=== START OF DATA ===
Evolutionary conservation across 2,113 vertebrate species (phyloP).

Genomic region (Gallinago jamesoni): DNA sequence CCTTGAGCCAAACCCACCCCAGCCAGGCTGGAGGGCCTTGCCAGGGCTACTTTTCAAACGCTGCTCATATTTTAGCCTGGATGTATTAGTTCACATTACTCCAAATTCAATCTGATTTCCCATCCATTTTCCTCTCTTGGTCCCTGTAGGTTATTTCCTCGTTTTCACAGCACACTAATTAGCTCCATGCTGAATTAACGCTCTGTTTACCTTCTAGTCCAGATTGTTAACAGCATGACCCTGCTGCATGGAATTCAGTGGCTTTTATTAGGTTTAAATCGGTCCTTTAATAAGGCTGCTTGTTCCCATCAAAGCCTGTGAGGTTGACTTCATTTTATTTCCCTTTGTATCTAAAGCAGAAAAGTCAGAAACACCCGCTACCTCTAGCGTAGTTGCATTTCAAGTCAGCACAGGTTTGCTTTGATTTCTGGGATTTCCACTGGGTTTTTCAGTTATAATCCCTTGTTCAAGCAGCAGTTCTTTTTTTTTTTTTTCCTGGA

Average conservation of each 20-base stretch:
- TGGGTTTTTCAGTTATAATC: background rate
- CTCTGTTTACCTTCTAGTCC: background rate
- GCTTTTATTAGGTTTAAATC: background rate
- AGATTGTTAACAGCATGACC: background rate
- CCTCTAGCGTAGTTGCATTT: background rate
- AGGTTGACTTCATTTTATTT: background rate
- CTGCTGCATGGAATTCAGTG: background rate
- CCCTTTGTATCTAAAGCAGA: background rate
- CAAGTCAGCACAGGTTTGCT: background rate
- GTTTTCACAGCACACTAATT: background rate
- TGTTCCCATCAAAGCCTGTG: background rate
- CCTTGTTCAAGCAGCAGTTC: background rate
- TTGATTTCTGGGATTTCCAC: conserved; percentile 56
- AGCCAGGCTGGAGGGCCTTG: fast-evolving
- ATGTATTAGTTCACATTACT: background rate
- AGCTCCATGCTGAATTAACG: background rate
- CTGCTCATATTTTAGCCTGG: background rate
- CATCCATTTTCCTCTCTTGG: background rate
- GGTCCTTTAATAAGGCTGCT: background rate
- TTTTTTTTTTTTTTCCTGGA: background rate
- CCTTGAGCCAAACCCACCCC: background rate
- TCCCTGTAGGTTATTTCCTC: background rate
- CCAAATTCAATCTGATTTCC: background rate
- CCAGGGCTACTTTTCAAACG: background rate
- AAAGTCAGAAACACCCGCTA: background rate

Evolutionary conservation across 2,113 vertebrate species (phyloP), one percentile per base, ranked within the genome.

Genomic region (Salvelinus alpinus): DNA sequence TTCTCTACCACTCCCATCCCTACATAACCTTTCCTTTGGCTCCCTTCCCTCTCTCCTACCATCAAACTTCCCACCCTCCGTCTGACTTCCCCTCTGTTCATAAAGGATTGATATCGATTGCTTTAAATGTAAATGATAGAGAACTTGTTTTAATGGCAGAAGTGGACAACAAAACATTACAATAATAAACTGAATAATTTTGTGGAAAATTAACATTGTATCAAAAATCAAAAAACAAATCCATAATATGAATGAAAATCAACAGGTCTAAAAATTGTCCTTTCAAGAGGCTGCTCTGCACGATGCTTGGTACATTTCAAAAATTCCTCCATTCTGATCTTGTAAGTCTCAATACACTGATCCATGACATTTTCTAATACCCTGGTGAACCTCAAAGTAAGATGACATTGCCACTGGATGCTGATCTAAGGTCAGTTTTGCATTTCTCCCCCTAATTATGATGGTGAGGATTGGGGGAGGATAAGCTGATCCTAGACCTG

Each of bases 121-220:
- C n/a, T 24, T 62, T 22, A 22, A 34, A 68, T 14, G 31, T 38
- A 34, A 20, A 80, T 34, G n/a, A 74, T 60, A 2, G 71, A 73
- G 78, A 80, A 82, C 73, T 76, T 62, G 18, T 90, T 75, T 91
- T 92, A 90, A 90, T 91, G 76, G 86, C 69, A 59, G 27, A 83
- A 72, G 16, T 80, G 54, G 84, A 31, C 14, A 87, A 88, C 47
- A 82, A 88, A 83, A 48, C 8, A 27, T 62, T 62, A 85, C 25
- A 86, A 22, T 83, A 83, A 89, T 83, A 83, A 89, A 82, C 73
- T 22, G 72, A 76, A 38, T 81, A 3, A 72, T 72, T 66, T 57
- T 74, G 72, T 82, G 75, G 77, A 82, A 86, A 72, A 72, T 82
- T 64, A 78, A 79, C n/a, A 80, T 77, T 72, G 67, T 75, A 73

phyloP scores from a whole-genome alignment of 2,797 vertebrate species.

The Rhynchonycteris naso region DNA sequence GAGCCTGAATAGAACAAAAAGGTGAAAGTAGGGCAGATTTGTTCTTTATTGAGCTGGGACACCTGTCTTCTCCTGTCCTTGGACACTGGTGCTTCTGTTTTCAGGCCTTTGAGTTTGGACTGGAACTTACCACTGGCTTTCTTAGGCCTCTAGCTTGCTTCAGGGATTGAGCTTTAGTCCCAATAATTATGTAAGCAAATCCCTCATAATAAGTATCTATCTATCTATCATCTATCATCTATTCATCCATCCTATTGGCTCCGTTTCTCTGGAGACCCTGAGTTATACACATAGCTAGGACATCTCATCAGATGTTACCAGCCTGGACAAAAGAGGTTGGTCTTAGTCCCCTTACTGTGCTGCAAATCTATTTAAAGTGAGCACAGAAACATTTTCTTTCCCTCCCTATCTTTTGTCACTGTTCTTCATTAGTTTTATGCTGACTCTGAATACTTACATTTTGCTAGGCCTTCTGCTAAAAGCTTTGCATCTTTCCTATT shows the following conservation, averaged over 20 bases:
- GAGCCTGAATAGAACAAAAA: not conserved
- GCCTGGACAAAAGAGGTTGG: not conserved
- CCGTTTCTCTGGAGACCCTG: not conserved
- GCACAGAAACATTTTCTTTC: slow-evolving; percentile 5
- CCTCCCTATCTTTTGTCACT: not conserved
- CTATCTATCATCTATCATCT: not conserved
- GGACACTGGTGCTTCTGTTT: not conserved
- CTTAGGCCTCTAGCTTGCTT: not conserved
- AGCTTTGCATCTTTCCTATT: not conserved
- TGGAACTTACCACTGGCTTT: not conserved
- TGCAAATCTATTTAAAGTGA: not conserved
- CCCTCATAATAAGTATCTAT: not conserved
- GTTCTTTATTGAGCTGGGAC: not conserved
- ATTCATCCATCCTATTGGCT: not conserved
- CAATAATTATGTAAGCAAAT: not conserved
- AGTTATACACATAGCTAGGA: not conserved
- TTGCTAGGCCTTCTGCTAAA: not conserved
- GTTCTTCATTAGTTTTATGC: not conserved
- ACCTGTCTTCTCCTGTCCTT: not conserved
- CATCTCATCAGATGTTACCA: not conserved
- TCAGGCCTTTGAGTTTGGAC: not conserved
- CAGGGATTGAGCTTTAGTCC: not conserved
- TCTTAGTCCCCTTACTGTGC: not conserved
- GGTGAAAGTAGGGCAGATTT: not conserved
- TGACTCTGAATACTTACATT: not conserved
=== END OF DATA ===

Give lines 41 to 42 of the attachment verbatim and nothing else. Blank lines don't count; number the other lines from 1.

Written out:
- T 64, A 78, A 79, C n/a, A 80, T 77, T 72, G 67, T 75, A 73

phyloP scores from a whole-genome alignment of 2,797 vertebrate species.